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Financial Times: Field work: why Kuwait's rulers are being forced to ponder a new pact with big oil

By Carola Hoyos
Published: January 24 2006
As Saleh al-Ajmi clasps the antiquated little red wheel on oil well B473, the vast, dusty expanse of the world's second largest oil field unfolds behind him.
“I love Burgan,” the Kuwaiti engineer says with a pride and tenderness usually reserved for girlfriends, not oil fields. But Burgan has earned his devotion. It is perhaps the world's best-behaved reservoir. It has produced more than 28bn stock tank barrels of oil in the last 60 years with only minimal investment in new technology.
Oil rises to the ground naturally and once there, gravity sends it down Burgan's gentle slope to the storage tanks below. Mr al-Ajmi and his colleagues have had to do little more than watch and maintain the equipment that was installed by the Anglo-Iranian Oil Company (now BP) and Gulf Oil (now Chevron) in the 1940s and 1950s and bequeathed to Kuwait when the industry was nationalised in 1975.
But the days of easy oil are over. Even the great Burgan field is beginning to falter and will no longer compensate for stalling oil production in the north of the country, where the oil fields are ageing more quickly. After many years in which it did not have to look beyond its borders for help, the country is being forced to seek the advanced equipment and managerial skills only foreign oil companies can supply.
“We will need the technology,” Mr al-Ajmi acknowledges, although he is more reluctant to concede that Kuwait's state oil company will also need foreigners to run what has been named Project Kuwait. Last month Sheikh Ahmad Fahad Al-Ahmad Al-Sabah, Kuwait's oil minister, warned: “For production to reach 4m barrels a day by 2020, it is a must. It is a must from the technical side.”
Kuwait is not alone. From the Middle East to the North Sea, and Alaska to Latin America, the large oil fields on which the world has come to rely to fuel its economic expansion since the second world war are requiring increasingly advanced technology and know-how to coax their last oil barrels to the surface.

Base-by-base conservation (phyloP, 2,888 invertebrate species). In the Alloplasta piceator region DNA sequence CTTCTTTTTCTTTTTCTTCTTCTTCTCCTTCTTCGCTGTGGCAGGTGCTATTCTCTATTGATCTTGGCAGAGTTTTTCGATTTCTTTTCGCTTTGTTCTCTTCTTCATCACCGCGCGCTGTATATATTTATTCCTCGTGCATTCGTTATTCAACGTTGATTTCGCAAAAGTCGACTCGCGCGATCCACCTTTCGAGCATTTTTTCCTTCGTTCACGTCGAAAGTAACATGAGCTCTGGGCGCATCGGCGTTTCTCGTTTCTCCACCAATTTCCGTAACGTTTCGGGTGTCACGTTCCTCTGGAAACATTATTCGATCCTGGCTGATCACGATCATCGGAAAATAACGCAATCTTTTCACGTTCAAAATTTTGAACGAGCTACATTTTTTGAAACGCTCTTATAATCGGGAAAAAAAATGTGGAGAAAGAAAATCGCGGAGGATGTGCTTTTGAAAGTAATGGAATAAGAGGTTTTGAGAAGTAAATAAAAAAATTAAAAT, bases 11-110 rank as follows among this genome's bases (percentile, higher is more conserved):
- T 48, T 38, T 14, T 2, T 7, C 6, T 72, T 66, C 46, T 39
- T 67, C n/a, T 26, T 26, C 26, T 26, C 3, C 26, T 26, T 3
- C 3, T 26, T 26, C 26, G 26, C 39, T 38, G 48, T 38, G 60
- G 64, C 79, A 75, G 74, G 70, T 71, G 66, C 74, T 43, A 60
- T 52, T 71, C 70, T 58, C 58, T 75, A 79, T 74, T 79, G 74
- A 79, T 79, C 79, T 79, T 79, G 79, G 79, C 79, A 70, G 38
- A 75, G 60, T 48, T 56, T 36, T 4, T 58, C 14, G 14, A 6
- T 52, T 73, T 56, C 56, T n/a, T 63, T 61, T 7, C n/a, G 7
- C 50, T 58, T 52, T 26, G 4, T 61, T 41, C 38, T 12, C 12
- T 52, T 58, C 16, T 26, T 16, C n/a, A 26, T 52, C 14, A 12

Whether or not Kuwait and its fellow petrostates, in particular Saudi Arabia and Mexico, invest enough – in many cases by turning to foreign companies for support – will be the biggest factor in determining the oil price in the coming decades. Iran and Iraq are the other key players but there foreign investment is necessarily limited by international politics and security issues. So companies and consumers alike have particular reason to worry about the outcome of the Kuwait debate.
It has also underlined the recent shift in the balance of power between national and international oil companies. The national oil companies are flexing their muscles at home and, increasingly, abroad, arguing that service companies such as Halliburton and Schlumberger can give them all the technical support they need. But Kuwait and other countries whose oil reserves cannot be reached without sophisticated technology reveal the flaws in that model.
Meanwhile, being allowed back into Kuwait is arguably as important for the future of the big international energy groups as Project Kuwait is for the country itself. ExxonMobil, Chevron and BP each lead a consortium of companies that have already agreed to bid on the 20-year project.
They must remain on tenterhooks for some time longer, however. Parliament had been due to begin debating the issue yesterday. But the succession dispute set off by the death of Sheik Jaber Al-Ahmad Al-Sabah, the country's emir, has again delayed matters, with oil industry insiders warning that Project Kuwait could be pushed back a year if the turmoil leads to a change of energy minister.